I can imagine the first white explorers gasping in disbelief when they saw it.
A flat topped monolith rising straight up from the rolling prairie of Wyoming; towering over the rest of the land like a sentinel.
You can’t take your eyes away; even when trees obscure the view you still feel its presence.
The Devils Tower National Monument is a deeply impressive place to visit and I still think about its mysterious shape.
Carmen and I visited this eerie place a few weeks back and thoroughly enjoyed walking around this big rock and staring at it. That’s all we did; stare at a rock. The weirdest, most impressive rock formation I have ever seen.
How Devils Tower was formed
There are plenty of theories about how this tower of rock was formed but geologists mostly agree that it’s made from solidified lava that rose up from the earth’s crust millions of years ago… although they don’t know how that took place exactly. Did the earth around it erode away? Or is the tower the remains of a volcano?
I like the explanation the Native Americans have.
Many tribes hold Devils Tower as a sacred place and pass down stories about its creation. The outside of the tower is corrugated with columns of rock and most of the tribes that revere the site say the features were scratched out by a giant bear with massive claws raking the side of the monolith.
Our experience of Devils Tower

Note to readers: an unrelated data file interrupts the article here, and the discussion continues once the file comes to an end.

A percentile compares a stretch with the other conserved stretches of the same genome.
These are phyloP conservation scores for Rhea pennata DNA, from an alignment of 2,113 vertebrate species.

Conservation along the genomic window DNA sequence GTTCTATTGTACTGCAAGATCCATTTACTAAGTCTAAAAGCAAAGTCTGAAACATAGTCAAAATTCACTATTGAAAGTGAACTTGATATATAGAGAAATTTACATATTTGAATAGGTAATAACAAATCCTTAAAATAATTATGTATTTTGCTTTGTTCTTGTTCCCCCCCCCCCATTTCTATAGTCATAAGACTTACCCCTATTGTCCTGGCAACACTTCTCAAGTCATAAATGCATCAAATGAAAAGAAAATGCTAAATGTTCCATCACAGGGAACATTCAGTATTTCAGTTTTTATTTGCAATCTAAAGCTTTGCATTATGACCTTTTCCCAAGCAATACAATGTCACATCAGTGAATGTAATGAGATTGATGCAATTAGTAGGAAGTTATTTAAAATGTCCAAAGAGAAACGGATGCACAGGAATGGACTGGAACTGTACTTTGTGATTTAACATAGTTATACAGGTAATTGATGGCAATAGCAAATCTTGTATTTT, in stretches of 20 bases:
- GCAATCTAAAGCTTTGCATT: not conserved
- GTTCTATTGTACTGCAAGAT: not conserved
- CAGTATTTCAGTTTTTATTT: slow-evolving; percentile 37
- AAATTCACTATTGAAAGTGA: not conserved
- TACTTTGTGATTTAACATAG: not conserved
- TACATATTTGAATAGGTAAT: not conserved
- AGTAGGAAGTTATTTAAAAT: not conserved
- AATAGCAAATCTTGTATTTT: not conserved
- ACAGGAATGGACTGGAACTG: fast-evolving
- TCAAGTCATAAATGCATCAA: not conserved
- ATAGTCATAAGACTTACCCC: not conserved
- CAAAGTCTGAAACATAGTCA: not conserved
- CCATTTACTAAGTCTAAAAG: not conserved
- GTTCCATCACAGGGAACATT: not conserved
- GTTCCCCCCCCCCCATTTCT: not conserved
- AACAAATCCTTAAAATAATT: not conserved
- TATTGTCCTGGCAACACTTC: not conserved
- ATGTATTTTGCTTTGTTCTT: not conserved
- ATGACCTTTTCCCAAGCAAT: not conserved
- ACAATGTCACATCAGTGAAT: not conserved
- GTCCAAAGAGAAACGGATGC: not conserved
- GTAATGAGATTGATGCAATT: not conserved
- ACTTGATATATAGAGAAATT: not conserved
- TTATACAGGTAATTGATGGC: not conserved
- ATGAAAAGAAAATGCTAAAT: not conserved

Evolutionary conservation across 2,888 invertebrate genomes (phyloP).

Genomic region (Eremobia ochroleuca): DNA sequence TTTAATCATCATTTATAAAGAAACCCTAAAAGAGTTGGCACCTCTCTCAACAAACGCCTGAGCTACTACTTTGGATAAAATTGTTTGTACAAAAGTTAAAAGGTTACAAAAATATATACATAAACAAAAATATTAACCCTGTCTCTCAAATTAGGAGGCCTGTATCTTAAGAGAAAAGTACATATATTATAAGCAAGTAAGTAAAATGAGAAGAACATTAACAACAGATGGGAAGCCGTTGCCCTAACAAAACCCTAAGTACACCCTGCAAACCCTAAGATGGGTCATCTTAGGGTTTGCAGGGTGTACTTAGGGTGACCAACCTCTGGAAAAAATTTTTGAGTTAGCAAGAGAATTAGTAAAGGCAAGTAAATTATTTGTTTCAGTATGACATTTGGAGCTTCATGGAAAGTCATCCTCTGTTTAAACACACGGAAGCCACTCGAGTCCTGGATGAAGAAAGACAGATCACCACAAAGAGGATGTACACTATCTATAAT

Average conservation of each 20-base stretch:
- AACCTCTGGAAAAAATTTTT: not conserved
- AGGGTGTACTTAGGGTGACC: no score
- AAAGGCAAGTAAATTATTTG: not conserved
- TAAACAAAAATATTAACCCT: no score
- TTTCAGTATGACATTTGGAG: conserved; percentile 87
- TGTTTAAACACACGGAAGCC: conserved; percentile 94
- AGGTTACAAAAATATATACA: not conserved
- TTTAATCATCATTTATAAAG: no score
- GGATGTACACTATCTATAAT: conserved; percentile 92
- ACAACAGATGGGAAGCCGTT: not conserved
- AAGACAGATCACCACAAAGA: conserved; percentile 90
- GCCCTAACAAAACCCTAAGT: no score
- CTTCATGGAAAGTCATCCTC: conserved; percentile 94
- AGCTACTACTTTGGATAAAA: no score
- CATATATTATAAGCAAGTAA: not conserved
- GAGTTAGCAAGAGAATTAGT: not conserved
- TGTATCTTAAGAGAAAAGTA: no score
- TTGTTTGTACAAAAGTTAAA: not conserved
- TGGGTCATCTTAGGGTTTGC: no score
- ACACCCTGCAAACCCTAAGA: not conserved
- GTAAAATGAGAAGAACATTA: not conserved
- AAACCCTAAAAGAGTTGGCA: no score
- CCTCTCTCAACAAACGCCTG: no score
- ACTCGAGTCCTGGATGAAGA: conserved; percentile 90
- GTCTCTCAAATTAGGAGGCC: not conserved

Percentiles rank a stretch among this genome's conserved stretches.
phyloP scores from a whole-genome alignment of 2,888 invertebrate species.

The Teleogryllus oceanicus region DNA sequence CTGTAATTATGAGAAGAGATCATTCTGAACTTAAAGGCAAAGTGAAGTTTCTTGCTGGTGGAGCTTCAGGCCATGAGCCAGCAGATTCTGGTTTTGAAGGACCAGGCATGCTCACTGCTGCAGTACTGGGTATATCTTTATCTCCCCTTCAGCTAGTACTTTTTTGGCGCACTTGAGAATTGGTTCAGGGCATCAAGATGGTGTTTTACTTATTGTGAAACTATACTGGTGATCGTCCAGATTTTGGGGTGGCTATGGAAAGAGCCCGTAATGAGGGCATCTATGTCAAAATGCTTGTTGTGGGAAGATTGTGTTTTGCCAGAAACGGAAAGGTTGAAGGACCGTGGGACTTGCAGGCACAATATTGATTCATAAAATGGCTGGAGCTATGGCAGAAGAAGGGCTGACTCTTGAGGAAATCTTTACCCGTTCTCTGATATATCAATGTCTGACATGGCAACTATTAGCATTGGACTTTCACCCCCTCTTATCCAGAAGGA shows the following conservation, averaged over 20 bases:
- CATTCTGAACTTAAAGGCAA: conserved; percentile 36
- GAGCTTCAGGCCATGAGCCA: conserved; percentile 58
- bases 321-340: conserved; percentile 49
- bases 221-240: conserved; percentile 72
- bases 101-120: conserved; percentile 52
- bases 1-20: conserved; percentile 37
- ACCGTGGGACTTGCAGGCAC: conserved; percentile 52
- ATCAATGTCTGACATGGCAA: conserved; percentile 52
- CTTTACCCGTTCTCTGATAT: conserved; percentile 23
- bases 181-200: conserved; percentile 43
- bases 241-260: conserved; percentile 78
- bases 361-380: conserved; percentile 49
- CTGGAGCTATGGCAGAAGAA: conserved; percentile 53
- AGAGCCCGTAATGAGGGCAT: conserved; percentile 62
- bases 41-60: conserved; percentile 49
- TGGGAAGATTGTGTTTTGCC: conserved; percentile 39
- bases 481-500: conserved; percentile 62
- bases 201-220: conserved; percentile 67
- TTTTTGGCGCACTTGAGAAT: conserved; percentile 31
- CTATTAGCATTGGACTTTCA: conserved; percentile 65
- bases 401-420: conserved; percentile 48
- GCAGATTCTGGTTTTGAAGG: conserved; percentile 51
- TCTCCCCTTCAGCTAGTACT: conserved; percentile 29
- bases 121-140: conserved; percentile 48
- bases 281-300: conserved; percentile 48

However it came to be, Devils Tower is a place that’s hard to forget.
We arrived late in the afternoon and set up camp at a site right below its massive form and watched the sunset glow behind the tower’s silhouette; an amazing sight that was scary as well as beautiful.
We were woken very early the next day by the excited chatter of a group of college students who were using their summer break to go rock climbing.
They were aiming to ascend to the top of Devils Tower and were in high spirits as they watched the morning light illuminate their challenge.
I needed a few coffees before I could share their excitement though!
Devil’s Tower was declared America’s first National Monument by President Theodore Roosevelt in 1906 and is carefully managed by the US National Parks Service.
They have created two paths around the tower – one well-trodden route that takes you in a tight loop around its circumference and another that rambles in a wide loop through the forest surrounding the monolith.
Guess which path we chose.
Hiking around Devils Tower
It took us around two hours of easy paced hiking to get around the bigger trail and we only saw three other people the entire time.
The inner path is absolutely packed with visitors so taking the road less travelled made all the difference to our enjoyment of the day.
We saw lots of wildlife including a family of deer grazing in the long grass.
The same grass revealed a big snake that slithered across the path and made us jump, but we later identified it as a very harmless breed and felt a bit silly.
You don’t have to do much at Devils Tower other than marvel at how weird and wonderful nature can be.
You just can’t look away from it. Even when we drove away on the winding highway I kept looking in the rear view mirror at the massive monolith until the rolling earth covered it up again.
As always, we welcome your comments.
Have you been to a place that took your breath away like Devils Tower did ours? Where was it?
What you need to know:
How to get there – It’s complicated, so here’s some directions from the NPS website:
Devils Tower National Monument is located, 33 miles northeast of Moorcroft, WY, 27 miles northwest of Sundance. via U.S. 14, 9 Miles south of Hulett via WY24, and 52 miles southwest of Belle Fourche, S.D. via S.D. Highway34/WY24.
How much – Entry costs $10 for a vehicle, $5 for a motorcycle and $5 for an individual on foot, all valid for up to 7 days.
When to go – Summer or spring is best but the monument is open all year round.